Information about 1914 murder sought

Published 12:02 am Thursday, August 15, 2013

Fallen marshal could be candidate for National Law Enforcement Memorial

The name of a Falco town marshal who died in the line of duty in 1914 may be added to the National Law Enforcement Memorial in Washington if locals can put together more of his story.

Andalusia Police Chief Wilbur Williams said he was contacted by the Washington organization for more information about the story of Will Hart.

According to The Heritage of Covington County, Falco was formed in the early 1900s when the Flo-rida Alabama Land Co. (FALCO) had the town surveyed, incorporated, and a saw-mill built on the Stokes Mill Pond, a few miles west of Wing just north of the Florida line.

According to a story in the June 2, 1914, edition of The Andalusia Star, Hart and his brother, Reuben Hart, went to the home of Albert and Nora Pryor on Sun., May 31, to arrest Albert Pryor for selling whiskey.

According to the newspaper’s report, Pryor “barricaded himself in his home and when the officers approached, opened fire on them, killing Will Hart and probably fatally wounded his brother, Reuben.”

According to newspaper accounts from The Andalusia Star, The Montgomery Advertiser, and The Andalusia Standard, what followed was the threat of mob violence.

“Sheriff Livings and Deputy Sheriff Straughn were promptly carried to Falco in a motor car,” the newspaper reported. “Enraged citizens had secured the (Pryors), but Mr. Livings promised a prompt trial at the courts and by reasoning with the citizens of Falco succeeded in getting possession of the (Pryors). An hour or two later, the Pryors were placed behind the bars in Covington County’s new jail.”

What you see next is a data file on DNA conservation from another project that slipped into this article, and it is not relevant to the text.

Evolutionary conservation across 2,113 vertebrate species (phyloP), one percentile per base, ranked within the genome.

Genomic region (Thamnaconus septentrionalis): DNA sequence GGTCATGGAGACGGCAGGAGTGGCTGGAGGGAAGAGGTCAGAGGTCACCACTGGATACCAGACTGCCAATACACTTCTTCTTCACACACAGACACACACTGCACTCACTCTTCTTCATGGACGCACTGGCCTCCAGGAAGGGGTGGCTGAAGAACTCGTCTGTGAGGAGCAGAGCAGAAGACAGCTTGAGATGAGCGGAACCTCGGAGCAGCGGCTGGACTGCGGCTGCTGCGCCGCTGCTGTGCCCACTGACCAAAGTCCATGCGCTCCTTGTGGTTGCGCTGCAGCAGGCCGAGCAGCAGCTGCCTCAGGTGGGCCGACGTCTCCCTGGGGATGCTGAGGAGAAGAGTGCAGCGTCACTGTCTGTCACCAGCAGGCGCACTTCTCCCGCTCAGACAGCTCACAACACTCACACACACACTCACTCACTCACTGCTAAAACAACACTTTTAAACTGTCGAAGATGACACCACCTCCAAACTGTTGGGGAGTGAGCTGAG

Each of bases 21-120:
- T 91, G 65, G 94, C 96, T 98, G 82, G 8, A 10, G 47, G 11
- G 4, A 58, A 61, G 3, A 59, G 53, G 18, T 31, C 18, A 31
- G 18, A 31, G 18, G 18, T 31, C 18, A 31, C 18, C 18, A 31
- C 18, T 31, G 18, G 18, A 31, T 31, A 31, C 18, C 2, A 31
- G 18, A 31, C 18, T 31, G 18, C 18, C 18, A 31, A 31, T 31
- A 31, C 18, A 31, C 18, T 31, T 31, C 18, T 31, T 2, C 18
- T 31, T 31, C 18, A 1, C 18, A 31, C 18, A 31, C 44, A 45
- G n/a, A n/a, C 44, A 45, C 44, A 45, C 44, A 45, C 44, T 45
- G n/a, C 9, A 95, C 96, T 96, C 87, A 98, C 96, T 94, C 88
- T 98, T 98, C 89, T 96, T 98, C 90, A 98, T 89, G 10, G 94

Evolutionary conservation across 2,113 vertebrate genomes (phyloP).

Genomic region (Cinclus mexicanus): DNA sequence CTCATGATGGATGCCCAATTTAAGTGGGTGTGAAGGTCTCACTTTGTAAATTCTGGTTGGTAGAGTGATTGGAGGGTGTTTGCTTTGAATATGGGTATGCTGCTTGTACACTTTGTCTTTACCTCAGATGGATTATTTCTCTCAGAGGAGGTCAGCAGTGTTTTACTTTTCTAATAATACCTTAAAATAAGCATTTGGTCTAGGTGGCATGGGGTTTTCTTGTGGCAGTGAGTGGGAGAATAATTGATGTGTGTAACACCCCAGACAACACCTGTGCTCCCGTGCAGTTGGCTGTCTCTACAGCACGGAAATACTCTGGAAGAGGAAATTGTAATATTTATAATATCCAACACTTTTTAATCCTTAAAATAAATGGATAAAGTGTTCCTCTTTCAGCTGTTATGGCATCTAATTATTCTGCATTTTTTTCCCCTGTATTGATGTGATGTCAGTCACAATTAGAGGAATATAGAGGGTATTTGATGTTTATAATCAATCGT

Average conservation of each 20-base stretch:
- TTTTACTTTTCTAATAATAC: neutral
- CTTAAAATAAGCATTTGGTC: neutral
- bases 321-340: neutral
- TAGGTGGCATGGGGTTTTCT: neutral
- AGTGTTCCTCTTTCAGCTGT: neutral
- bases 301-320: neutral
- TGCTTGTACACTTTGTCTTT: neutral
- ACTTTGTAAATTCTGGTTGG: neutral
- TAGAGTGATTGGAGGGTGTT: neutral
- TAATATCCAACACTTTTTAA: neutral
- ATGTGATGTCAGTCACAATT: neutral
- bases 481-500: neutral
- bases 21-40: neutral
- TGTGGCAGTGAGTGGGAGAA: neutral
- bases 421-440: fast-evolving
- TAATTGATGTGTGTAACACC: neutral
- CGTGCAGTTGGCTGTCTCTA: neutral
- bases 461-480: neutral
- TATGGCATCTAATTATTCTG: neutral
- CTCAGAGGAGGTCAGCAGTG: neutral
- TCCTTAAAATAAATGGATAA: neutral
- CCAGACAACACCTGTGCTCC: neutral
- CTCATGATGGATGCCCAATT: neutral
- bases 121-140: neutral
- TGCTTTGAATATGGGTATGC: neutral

A third man was later charged. The three who were charged were African Americans.

Albert Pryor was scheduled to go to trial in August, but plead guilty after a jury was empanelled.

The Andalusia Star reported, “There is little doubt that a hanging would have resulted if the case had gone to trial.”

In a story about Pryor’s trial, The Andalusia Standard implied that Hart had been shot “in a general miss up,” but editions of that newspaper from the time of the actual shooting are not available in local archives.

The Standard reported, “At the time of the murder there was considerable excitement and it was generally expected that (Pryor) would be hung, until, on account of some circumstances connected with the case, and the previous good conduct of the defendant, a compromize (st.) was decided on, without taking any evidence.”

His wife was charged with assault with intent to murder.

Official court records of the case and the trial were destroyed when the Covington County Courthouse burned. Williams asks that anyone with information from either side of the story contact him or Lt. Paul Dean at the Andalusia Police Department, 222-1155.